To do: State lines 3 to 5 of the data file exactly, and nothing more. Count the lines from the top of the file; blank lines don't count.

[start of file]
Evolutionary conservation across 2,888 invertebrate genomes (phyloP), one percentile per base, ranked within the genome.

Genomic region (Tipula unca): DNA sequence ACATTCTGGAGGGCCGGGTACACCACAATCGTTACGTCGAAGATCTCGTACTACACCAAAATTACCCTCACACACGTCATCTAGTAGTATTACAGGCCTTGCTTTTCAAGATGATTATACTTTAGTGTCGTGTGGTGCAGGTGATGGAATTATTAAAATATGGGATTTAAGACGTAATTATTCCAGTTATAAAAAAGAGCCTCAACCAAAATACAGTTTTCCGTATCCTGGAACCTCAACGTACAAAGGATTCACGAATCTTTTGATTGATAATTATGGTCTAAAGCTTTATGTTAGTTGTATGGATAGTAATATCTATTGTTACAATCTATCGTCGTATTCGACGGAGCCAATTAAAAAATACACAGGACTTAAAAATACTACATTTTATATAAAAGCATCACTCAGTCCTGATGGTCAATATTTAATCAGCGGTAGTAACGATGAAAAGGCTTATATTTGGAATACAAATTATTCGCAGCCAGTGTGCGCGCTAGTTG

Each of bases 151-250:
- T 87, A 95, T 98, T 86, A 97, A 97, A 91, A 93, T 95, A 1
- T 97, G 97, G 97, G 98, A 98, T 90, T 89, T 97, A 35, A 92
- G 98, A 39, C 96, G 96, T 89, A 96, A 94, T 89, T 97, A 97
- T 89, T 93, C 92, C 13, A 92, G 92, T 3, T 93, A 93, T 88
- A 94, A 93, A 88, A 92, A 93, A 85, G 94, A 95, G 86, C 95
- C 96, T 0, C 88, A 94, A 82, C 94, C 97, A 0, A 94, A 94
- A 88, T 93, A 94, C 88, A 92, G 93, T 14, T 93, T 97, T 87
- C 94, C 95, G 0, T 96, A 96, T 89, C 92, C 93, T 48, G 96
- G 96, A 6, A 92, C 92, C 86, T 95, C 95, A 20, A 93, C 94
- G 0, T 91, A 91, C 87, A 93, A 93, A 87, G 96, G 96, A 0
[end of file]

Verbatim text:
Each of bases 151-250:
- T 87, A 95, T 98, T 86, A 97, A 97, A 91, A 93, T 95, A 1
- T 97, G 97, G 97, G 98, A 98, T 90, T 89, T 97, A 35, A 92